Form Labels


The purpose of forms is to collect information, but in order for someone to provide the information you are requesting, they need to know what you are asking for. This may seem like something that would be easy to accomplish, but there are a number of considerations to take into account, especially on the web.

Questions to ask

Does the label clearly indicate the desired response?

Clear instructions will result in more accurate responses and faster completion.

  • Use straightforward language
  • Consider writing the label as a question

Does the label have enough visual contrast with the background and surrounding elements?

If a sighted user cannot read the form label, they won’t be able to effectively fill in your form.

  • Ensure the label text is legible in terms of size, weight, and color
  • Make sure the text is presented against a solid background (i.e., not an image)
  • Keep surrounding visual noise to a minimum

Are the label and the form field associated with it visually connected?

You want it to be obvious that a given field and its label go together.

  • Provide ample space around a label and its associated field to ensure they are visually grouped
  • Label placement on top of the field is generally best

Are the field and label connected in non-visual ways as well?

Non-sighted users will not know what you are asking for if the label text is not explicitly associated with the field.

  • Use a label element for the label text
  • Use the HTML attributes for and id to associate the field with its label

<label for="name">What is your name?</label>
<input id="name" name="full-name">

Does the label remain visible when the user is filling in the field?

Some browsers "zoom" into a field when a user is entering a value into it. You will want your field label to remain visible so sighted users may reference it while filling out the form.

  • Avoid placing labels to the side of the field (they may get cut off)
  • Prefer label placement above the field

If there are supplementary instructions, are they connected both visually and non-visually?

If a particular field requires a bit more information, you want to make sure both sighted and non-sighted users have access to that information.

  • Make the supplementary text visually distinct from the field’s label (e.g., smaller or placed below the field as opposed to above it)
  • Ensure the supplementary text is legible in terms of size, weight, and color
  • Associate the supplementary text with the field using the aria-describedby attribute:

<label for="email">What is your email address?</label>
<input type="email" id="email" name="email" aria-describedby="email-note">
<em class="notes" id="email-note">
  We will only use your email address to respond to your message.

Is it clear which fields are required and which ones are optional?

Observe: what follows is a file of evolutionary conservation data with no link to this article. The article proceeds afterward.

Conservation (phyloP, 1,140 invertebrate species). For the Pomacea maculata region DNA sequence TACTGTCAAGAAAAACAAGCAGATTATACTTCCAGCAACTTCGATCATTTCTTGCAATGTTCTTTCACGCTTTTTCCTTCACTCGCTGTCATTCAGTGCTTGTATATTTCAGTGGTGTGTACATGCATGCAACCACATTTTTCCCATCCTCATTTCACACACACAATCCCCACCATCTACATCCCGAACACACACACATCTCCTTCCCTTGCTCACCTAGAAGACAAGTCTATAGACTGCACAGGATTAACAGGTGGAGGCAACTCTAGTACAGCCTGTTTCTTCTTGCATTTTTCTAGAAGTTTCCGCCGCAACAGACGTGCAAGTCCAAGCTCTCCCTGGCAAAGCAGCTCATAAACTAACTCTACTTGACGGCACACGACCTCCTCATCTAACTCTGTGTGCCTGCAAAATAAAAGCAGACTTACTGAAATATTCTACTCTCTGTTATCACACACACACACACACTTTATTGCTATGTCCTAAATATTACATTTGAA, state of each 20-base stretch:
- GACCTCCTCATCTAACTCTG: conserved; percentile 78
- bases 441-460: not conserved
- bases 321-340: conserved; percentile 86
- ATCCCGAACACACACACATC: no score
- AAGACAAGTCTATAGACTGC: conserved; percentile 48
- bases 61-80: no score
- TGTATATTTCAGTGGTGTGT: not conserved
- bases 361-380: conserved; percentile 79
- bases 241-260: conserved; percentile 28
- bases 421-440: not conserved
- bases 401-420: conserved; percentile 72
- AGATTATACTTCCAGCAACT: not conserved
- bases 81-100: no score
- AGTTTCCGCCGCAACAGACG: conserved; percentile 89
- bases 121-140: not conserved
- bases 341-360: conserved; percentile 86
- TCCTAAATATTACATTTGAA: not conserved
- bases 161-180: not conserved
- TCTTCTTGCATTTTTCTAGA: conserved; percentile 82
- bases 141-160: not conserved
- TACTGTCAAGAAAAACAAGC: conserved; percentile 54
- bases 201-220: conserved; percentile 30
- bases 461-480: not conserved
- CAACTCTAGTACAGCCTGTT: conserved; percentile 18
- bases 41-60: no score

Providing a clear indication of what is required and what isn’t will shorten completion times, increase accuracy, and reduce frustration.

  • Avoid optional fields whenever possible
  • If all fields are required, state that up front.
  • If only some fields are required, make it visually clear for sighted users
  • Use the required attribute to ensure the browser will inform the user that the field must be filled out
  • Use the aria-required attribute to ensure non-sighted users are informed that a field is required:

<label for="name">What is your name?</label>
<input id="name" name="full-name" required aria-required="true">

For less-obvious questions, have you provided a hint about the kind of response you desire?

The kind of information you are asking for may not be immediately obvious to your users. In these instances, consider providing a hint.

  • Ensure the hint is legible.
  • Use the placeholder attribute to provide the hint.

<label for="test">Enter three numbers followed by two letters</label>
<input id="test" name="test" placeholder="e.g. 123ab">

If there is an error with the form, have you clearly provided information about it?

Clearly articulating issues and how to resolve them will reduce user frustration.

  • When responding to an error from the server, collect all errors into a message at the top of the form.
  • Within that message, link directly to each field with an error, using its id as an anchor point.
  • Use color and/or iconography to make fields with errors visually distinct from other fields
  • Provide inline error messages following the supplementary instructions guidelines (above)
  • Indicate that the field has an error to non-sighted users via the aria-invalid attributes

<label for="name">What is your name?</label>
<input id="name" name="full-name" required aria-required="true"
       aria-invalid="true" aria-describedby="name-error">
<strong id="name-error" class="validation-error-message">
  Your name is required



  1. Wroblewski L. Web Form Design: Filling in the Blanks, 2008.
  2. Gustafson A. Falling in Love With Forms (Video). URL:
  3. Smashing Editorial, Web Form Design: Showcases And Solutions, Smashing Magazine, URL:
  4. Babich N. Designing More Efficient Forms: Structure, Inputs, Labels and Actions. UX Planet. URL:
  5. W3C. Web Accessibility Tutorials: Forms, URL:
  6. Web AIM. Creating Accessible Forms, URL:
  7. American Federation for the Blind. Designing Accessible Web Forms, URL: